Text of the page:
Crown Worsted Mills

also known as Welsh Manufacturing

A worsted yarn mill under the same ownership for 60 to 80 years has been home to small businesses and a plastics company for at least the last 20

About this Property

Last Tenant

Crown Worsted expanded the buildings greatly during its more than 60 years at this location. By 1963 they were no longer owners and started to move out. The building has always been industrial and appear to be moderately maintained for commercial use.

Current Events

As the report from 2002 says, Mars Plastics is the main tenant and possible owner of the property. Other small businesses occupy portions of the property as well.


  • 1889 Sanborn Insurance Map, Volume 1, Plate 27a (page 55) — Crown Worsted Mills in not present but the block bounded by Dike Street to the north, Valley to the east (renamed Troy), Oak to the south, and Stokes Street to the west (later renamed Agnes) contains the “Harrison Steam Mills,” a complex that dates back to circa 1835 as the Eagle Mill built by John Waterman.
  • 1900 Sanborn Insurance Map, Volume 3, Plate 264 (page 54) — The buildings on the southern half of the block are labeled as “Crown Worsted Mills.” The smaller building on the north side at 43 Troy Street is listed as a Warehouse and office. The larger building along the south edge at 43 Troy Street was used for “Drawing, Spinning, and Twisting.” The boiler house is one story and detached.
  • 1908 L.J. Richards Map, Plate 15 (Private collection) — A new building to the west along Agnes Street appears. It is not labeled with any other business and so it appears to be built by Crown Worsted.
  • 1920 Sanborn Insurance Map, Volume 4, Plate 14 (page 15) — The new building to the east has now been joined to the long rectangular main 45 Troy Street building. The warehouse/office building at 43 Troy Street has also been expanded in depth to the west. It was difficult to be sure in the 1908 map but it is clear here that it is longer than it was in the 1900 map.
  • 1926 G.M. Hopkins Map, Plate 36 — Not much change nor much detail on this smaller map drawing. The infill building between Agnes Street and 45 Troy has gotten deeper on the northern side.
  • 1937 G.M. Hopkins Map, Plate 36 — Again, not much change apparent but it looks like any remaining space to the west of the boiler room has been filled in.
  • 1951 Sanborn Insurance Map, Volume 4, Plate 14 (page 15) — Greater detail of the changes over the past 30 years are available in this drawing. The single smokestack remains and the footprint of the buildings look very much unchanged compared to today.

From the “Industrial Sites and Commercial Buildings Survey (ICBS)” by PPS and the AIA, 2001-2002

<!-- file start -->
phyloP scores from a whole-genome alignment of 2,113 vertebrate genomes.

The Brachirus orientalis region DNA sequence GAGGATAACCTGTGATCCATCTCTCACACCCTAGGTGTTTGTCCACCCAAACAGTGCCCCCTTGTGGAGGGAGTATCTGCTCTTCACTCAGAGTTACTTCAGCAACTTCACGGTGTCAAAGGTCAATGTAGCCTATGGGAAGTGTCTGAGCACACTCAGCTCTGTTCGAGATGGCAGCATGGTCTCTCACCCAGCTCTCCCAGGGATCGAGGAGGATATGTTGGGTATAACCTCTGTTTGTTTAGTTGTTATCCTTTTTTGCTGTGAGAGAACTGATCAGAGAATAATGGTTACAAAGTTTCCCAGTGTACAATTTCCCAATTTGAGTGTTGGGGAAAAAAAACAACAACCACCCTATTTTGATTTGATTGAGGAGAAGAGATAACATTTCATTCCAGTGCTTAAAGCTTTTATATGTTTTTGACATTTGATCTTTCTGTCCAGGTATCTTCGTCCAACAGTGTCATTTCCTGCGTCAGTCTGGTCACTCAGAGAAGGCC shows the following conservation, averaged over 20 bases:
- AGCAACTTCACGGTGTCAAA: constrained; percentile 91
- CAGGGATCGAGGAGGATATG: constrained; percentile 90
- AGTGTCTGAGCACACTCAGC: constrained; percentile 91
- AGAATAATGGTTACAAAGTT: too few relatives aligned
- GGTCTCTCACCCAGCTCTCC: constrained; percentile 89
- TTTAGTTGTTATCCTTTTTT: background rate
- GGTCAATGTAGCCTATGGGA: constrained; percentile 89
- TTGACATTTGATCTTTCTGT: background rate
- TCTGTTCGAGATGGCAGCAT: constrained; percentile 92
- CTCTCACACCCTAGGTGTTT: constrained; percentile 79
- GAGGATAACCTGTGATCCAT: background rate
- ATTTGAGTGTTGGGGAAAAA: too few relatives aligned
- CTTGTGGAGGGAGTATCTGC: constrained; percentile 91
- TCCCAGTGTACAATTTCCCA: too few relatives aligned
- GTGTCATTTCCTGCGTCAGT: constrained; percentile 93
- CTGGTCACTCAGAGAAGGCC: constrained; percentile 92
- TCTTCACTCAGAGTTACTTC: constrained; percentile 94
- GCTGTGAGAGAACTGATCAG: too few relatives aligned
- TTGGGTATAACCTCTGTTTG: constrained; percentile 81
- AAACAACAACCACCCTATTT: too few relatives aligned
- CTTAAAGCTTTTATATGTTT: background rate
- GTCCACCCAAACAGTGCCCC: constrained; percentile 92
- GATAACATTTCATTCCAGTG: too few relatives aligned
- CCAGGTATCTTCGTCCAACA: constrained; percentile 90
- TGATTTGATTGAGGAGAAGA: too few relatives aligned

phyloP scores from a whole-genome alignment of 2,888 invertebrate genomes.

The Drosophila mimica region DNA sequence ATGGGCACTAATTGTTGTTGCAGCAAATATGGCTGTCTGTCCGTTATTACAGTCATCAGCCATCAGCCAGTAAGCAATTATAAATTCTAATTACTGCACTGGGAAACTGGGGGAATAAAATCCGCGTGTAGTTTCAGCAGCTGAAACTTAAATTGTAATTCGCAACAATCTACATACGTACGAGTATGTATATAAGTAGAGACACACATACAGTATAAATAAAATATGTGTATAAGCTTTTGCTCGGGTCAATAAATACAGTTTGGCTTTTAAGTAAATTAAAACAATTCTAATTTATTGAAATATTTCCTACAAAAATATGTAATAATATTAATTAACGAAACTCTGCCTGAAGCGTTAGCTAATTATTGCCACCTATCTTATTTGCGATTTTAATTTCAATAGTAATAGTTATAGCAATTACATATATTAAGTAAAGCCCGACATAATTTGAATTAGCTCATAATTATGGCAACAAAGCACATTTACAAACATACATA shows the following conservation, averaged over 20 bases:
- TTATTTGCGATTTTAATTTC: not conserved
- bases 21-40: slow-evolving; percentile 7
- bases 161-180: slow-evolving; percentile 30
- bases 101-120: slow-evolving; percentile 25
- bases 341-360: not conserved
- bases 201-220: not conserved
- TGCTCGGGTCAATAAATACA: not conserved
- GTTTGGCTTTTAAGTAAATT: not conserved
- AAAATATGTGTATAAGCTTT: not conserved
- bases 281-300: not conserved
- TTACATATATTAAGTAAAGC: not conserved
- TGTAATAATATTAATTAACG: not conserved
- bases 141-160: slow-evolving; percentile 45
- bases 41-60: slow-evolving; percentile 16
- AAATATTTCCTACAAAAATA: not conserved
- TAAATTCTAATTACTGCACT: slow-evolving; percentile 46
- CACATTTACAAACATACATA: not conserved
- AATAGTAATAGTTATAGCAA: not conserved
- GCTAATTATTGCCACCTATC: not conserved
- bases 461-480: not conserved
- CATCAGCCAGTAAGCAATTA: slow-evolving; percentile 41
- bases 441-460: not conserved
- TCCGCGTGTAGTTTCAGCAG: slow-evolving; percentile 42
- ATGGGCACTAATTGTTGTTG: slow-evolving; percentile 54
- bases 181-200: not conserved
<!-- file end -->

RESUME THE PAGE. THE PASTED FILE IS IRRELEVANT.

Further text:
Both buildings are two-story rectangular, brick structures with slight end-gable roofs. 43 Troy Street is a long building with a three-bay façade facing Troy Street. Fenestration is comprised of segmental-arch openings with a combination of paired, multi-light original sash and filled-in openings with small single-light sash with stone sills. Several window openings have been completely filled in. A newer vehicular entrance has been added where window openings once were at the eastern end of the Oak Street (south) elevation. 45 Troy Street is a much smaller, rectangular, two-story, brick building with a three-bay façade. The primary entrance is offset on the façade, set within a recessed, round-arch opening. Fenestration on this building is comprised of segmental-arch openings with 2/2 sash windows and stone sills. Between the two structures is a large smokestack that says “Crown” along the top rim. An overhead walkway connects the two buildings to one another.

The Providence Journal of Commerce reported on the new worsted yarn manufactory in 1896. Crown Worsted Mills is mentioned in directories dating back to 1898 on Troy Street. The 1908 map identifies this complex as the Crown Worsted Mills Inc. with the Providence Combing mills occupying the north end of this block. The complex’s footprint has not changed much since 1908, with only a small, one~story, brick addition having been added to the structure since that time (located between No. 2 and No. 5). What is now identified as 43 Troy Street was used for drawing, spinning, and twisting, with the rear section on Agnes Street having been used for spinning on the first floor and drawing on the second. 45 Troy Street was identified as No. 7 on the map, with both floors being used for a warehouse with office space on the Troy Street end of the building. The Crown Worsted Mills purchased the property in 1898, retaining ownership until 1963. The 1983 map identifies the property as the Crown Worsted Mills, suggesting that they still occupied the space at that time. 43 Troy Street is identified as the factory building of this yarn manufacturing concern. Subsequent owners included Welsh Manufacturing, Textron Inc., and the Page Tool Company. 43 Troy Street is currently occupied by Easy Tilt Vinyl Records. 45 Troy Street is currently home to Mars 2000 and Joron Creations.

In the News

Hearings Before A Subcommittee of the Committee on Commerce; United States Senate Eighty-Eighth Congress First Session on Problems of the Domestic Textile Industry of the United States; May 22 and 23m 1963

[…] From the Providence Journal,May 17,1963: CROWN MILL CLOSES; 100 OUT OF WORK

Crown Worsted Mills, Inc., worsted wool yarn spinning firm that has operated in the Olneyville section of Providence for 65 years, has gone out of business because of depressed market conditions caused by the influx of foreign imports. The closing affects 100 jobs.